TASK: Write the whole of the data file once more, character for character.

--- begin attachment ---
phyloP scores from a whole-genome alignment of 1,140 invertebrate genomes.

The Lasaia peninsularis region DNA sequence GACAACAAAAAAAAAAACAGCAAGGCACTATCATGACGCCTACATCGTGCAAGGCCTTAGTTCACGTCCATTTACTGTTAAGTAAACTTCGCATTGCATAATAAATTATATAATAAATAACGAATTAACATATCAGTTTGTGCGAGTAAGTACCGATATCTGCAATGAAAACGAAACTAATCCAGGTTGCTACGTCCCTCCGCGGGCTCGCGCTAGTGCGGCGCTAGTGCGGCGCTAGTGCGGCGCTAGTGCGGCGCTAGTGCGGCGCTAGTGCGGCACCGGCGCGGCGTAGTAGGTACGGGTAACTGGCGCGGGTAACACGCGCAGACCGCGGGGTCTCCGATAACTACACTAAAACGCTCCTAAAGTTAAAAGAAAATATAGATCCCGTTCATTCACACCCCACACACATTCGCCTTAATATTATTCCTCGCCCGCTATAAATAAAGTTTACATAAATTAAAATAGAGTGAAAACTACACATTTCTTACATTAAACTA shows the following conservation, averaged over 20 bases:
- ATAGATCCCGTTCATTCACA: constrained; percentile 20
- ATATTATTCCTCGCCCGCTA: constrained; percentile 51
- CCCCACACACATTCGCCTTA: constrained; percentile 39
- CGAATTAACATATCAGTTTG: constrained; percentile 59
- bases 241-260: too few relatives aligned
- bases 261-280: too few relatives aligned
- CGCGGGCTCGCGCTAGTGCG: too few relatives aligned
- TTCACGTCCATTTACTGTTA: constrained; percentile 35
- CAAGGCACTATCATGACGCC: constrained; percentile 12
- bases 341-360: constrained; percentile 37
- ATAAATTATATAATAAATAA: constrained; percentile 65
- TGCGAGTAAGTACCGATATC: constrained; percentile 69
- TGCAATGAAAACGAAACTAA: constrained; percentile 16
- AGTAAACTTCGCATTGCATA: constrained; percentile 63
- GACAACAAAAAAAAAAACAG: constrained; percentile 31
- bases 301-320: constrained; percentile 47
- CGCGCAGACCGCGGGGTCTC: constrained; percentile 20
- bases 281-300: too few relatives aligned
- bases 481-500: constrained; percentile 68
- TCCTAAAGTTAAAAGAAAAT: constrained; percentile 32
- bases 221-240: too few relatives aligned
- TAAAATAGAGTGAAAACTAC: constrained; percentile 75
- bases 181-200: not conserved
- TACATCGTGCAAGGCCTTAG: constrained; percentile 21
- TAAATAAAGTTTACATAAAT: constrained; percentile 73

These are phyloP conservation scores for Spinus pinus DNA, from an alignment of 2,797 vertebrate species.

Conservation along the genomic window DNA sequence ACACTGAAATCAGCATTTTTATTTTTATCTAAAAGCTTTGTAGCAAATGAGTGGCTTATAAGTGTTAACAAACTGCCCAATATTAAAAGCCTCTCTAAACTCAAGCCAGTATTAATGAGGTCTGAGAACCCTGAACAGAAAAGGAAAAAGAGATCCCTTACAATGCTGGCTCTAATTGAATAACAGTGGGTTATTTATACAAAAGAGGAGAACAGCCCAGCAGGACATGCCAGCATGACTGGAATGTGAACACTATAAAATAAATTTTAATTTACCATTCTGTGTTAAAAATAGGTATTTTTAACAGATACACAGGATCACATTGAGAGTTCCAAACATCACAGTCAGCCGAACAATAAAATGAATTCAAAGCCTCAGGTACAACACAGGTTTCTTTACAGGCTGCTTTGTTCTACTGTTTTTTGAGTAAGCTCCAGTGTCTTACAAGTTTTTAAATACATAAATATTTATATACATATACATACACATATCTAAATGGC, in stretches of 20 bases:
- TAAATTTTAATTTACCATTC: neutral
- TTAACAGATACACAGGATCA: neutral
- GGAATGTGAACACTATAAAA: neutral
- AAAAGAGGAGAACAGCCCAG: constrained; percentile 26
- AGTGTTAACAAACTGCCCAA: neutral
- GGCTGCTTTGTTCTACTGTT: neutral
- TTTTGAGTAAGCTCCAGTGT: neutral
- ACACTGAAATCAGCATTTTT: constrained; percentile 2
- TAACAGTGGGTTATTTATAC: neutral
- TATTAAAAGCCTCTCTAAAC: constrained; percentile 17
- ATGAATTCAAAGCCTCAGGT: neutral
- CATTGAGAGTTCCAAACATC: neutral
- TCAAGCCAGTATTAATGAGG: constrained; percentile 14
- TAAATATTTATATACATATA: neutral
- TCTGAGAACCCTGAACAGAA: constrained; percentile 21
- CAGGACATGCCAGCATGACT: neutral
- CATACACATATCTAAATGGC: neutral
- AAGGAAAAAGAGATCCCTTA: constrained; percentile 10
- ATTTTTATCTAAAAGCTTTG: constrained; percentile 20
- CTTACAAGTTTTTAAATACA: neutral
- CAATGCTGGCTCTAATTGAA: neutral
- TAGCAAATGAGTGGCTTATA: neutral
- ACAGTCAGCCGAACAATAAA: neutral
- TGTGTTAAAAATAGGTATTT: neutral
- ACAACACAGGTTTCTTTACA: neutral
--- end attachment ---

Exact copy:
phyloP scores from a whole-genome alignment of 1,140 invertebrate genomes.

The Lasaia peninsularis region DNA sequence GACAACAAAAAAAAAAACAGCAAGGCACTATCATGACGCCTACATCGTGCAAGGCCTTAGTTCACGTCCATTTACTGTTAAGTAAACTTCGCATTGCATAATAAATTATATAATAAATAACGAATTAACATATCAGTTTGTGCGAGTAAGTACCGATATCTGCAATGAAAACGAAACTAATCCAGGTTGCTACGTCCCTCCGCGGGCTCGCGCTAGTGCGGCGCTAGTGCGGCGCTAGTGCGGCGCTAGTGCGGCGCTAGTGCGGCGCTAGTGCGGCACCGGCGCGGCGTAGTAGGTACGGGTAACTGGCGCGGGTAACACGCGCAGACCGCGGGGTCTCCGATAACTACACTAAAACGCTCCTAAAGTTAAAAGAAAATATAGATCCCGTTCATTCACACCCCACACACATTCGCCTTAATATTATTCCTCGCCCGCTATAAATAAAGTTTACATAAATTAAAATAGAGTGAAAACTACACATTTCTTACATTAAACTA shows the following conservation, averaged over 20 bases:
- ATAGATCCCGTTCATTCACA: constrained; percentile 20
- ATATTATTCCTCGCCCGCTA: constrained; percentile 51
- CCCCACACACATTCGCCTTA: constrained; percentile 39
- CGAATTAACATATCAGTTTG: constrained; percentile 59
- bases 241-260: too few relatives aligned
- bases 261-280: too few relatives aligned
- CGCGGGCTCGCGCTAGTGCG: too few relatives aligned
- TTCACGTCCATTTACTGTTA: constrained; percentile 35
- CAAGGCACTATCATGACGCC: constrained; percentile 12
- bases 341-360: constrained; percentile 37
- ATAAATTATATAATAAATAA: constrained; percentile 65
- TGCGAGTAAGTACCGATATC: constrained; percentile 69
- TGCAATGAAAACGAAACTAA: constrained; percentile 16
- AGTAAACTTCGCATTGCATA: constrained; percentile 63
- GACAACAAAAAAAAAAACAG: constrained; percentile 31
- bases 301-320: constrained; percentile 47
- CGCGCAGACCGCGGGGTCTC: constrained; percentile 20
- bases 281-300: too few relatives aligned
- bases 481-500: constrained; percentile 68
- TCCTAAAGTTAAAAGAAAAT: constrained; percentile 32
- bases 221-240: too few relatives aligned
- TAAAATAGAGTGAAAACTAC: constrained; percentile 75
- bases 181-200: not conserved
- TACATCGTGCAAGGCCTTAG: constrained; percentile 21
- TAAATAAAGTTTACATAAAT: constrained; percentile 73

These are phyloP conservation scores for Spinus pinus DNA, from an alignment of 2,797 vertebrate species.

Conservation along the genomic window DNA sequence ACACTGAAATCAGCATTTTTATTTTTATCTAAAAGCTTTGTAGCAAATGAGTGGCTTATAAGTGTTAACAAACTGCCCAATATTAAAAGCCTCTCTAAACTCAAGCCAGTATTAATGAGGTCTGAGAACCCTGAACAGAAAAGGAAAAAGAGATCCCTTACAATGCTGGCTCTAATTGAATAACAGTGGGTTATTTATACAAAAGAGGAGAACAGCCCAGCAGGACATGCCAGCATGACTGGAATGTGAACACTATAAAATAAATTTTAATTTACCATTCTGTGTTAAAAATAGGTATTTTTAACAGATACACAGGATCACATTGAGAGTTCCAAACATCACAGTCAGCCGAACAATAAAATGAATTCAAAGCCTCAGGTACAACACAGGTTTCTTTACAGGCTGCTTTGTTCTACTGTTTTTTGAGTAAGCTCCAGTGTCTTACAAGTTTTTAAATACATAAATATTTATATACATATACATACACATATCTAAATGGC, in stretches of 20 bases:
- TAAATTTTAATTTACCATTC: neutral
- TTAACAGATACACAGGATCA: neutral
- GGAATGTGAACACTATAAAA: neutral
- AAAAGAGGAGAACAGCCCAG: constrained; percentile 26
- AGTGTTAACAAACTGCCCAA: neutral
- GGCTGCTTTGTTCTACTGTT: neutral
- TTTTGAGTAAGCTCCAGTGT: neutral
- ACACTGAAATCAGCATTTTT: constrained; percentile 2
- TAACAGTGGGTTATTTATAC: neutral
- TATTAAAAGCCTCTCTAAAC: constrained; percentile 17
- ATGAATTCAAAGCCTCAGGT: neutral
- CATTGAGAGTTCCAAACATC: neutral
- TCAAGCCAGTATTAATGAGG: constrained; percentile 14
- TAAATATTTATATACATATA: neutral
- TCTGAGAACCCTGAACAGAA: constrained; percentile 21
- CAGGACATGCCAGCATGACT: neutral
- CATACACATATCTAAATGGC: neutral
- AAGGAAAAAGAGATCCCTTA: constrained; percentile 10
- ATTTTTATCTAAAAGCTTTG: constrained; percentile 20
- CTTACAAGTTTTTAAATACA: neutral
- CAATGCTGGCTCTAATTGAA: neutral
- TAGCAAATGAGTGGCTTATA: neutral
- ACAGTCAGCCGAACAATAAA: neutral
- TGTGTTAAAAATAGGTATTT: neutral
- ACAACACAGGTTTCTTTACA: neutral